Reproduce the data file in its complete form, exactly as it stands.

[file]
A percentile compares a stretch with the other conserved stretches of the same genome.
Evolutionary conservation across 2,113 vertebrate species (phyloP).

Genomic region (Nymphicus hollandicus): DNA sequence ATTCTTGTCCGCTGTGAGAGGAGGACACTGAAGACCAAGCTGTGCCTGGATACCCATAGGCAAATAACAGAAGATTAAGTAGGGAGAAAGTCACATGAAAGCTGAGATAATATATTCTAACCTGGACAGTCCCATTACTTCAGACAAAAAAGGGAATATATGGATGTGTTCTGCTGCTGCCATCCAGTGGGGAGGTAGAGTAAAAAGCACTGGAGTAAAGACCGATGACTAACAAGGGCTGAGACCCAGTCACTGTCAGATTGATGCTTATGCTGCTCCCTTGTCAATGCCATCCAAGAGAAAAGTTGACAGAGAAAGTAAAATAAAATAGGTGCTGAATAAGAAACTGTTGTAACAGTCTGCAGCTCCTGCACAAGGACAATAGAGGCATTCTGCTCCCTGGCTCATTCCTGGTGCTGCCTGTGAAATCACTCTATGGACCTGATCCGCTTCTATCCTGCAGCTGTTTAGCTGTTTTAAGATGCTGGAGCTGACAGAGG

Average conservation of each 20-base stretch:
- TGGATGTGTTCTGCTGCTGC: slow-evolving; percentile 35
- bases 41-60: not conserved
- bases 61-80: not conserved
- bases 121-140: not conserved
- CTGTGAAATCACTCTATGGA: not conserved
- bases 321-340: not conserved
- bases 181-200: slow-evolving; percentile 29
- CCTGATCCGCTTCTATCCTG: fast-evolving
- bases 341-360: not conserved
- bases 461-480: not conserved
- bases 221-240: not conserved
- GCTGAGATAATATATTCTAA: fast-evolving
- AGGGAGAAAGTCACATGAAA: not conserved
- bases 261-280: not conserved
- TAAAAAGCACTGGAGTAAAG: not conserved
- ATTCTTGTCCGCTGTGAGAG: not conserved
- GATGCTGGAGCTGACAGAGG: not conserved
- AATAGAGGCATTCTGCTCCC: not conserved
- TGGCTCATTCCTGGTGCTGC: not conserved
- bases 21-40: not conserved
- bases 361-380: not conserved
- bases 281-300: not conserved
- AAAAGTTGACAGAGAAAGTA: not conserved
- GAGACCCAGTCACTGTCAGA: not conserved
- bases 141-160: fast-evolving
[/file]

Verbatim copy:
A percentile compares a stretch with the other conserved stretches of the same genome.
Evolutionary conservation across 2,113 vertebrate species (phyloP).

Genomic region (Nymphicus hollandicus): DNA sequence ATTCTTGTCCGCTGTGAGAGGAGGACACTGAAGACCAAGCTGTGCCTGGATACCCATAGGCAAATAACAGAAGATTAAGTAGGGAGAAAGTCACATGAAAGCTGAGATAATATATTCTAACCTGGACAGTCCCATTACTTCAGACAAAAAAGGGAATATATGGATGTGTTCTGCTGCTGCCATCCAGTGGGGAGGTAGAGTAAAAAGCACTGGAGTAAAGACCGATGACTAACAAGGGCTGAGACCCAGTCACTGTCAGATTGATGCTTATGCTGCTCCCTTGTCAATGCCATCCAAGAGAAAAGTTGACAGAGAAAGTAAAATAAAATAGGTGCTGAATAAGAAACTGTTGTAACAGTCTGCAGCTCCTGCACAAGGACAATAGAGGCATTCTGCTCCCTGGCTCATTCCTGGTGCTGCCTGTGAAATCACTCTATGGACCTGATCCGCTTCTATCCTGCAGCTGTTTAGCTGTTTTAAGATGCTGGAGCTGACAGAGG

Average conservation of each 20-base stretch:
- TGGATGTGTTCTGCTGCTGC: slow-evolving; percentile 35
- bases 41-60: not conserved
- bases 61-80: not conserved
- bases 121-140: not conserved
- CTGTGAAATCACTCTATGGA: not conserved
- bases 321-340: not conserved
- bases 181-200: slow-evolving; percentile 29
- CCTGATCCGCTTCTATCCTG: fast-evolving
- bases 341-360: not conserved
- bases 461-480: not conserved
- bases 221-240: not conserved
- GCTGAGATAATATATTCTAA: fast-evolving
- AGGGAGAAAGTCACATGAAA: not conserved
- bases 261-280: not conserved
- TAAAAAGCACTGGAGTAAAG: not conserved
- ATTCTTGTCCGCTGTGAGAG: not conserved
- GATGCTGGAGCTGACAGAGG: not conserved
- AATAGAGGCATTCTGCTCCC: not conserved
- TGGCTCATTCCTGGTGCTGC: not conserved
- bases 21-40: not conserved
- bases 361-380: not conserved
- bases 281-300: not conserved
- AAAAGTTGACAGAGAAAGTA: not conserved
- GAGACCCAGTCACTGTCAGA: not conserved
- bases 141-160: fast-evolving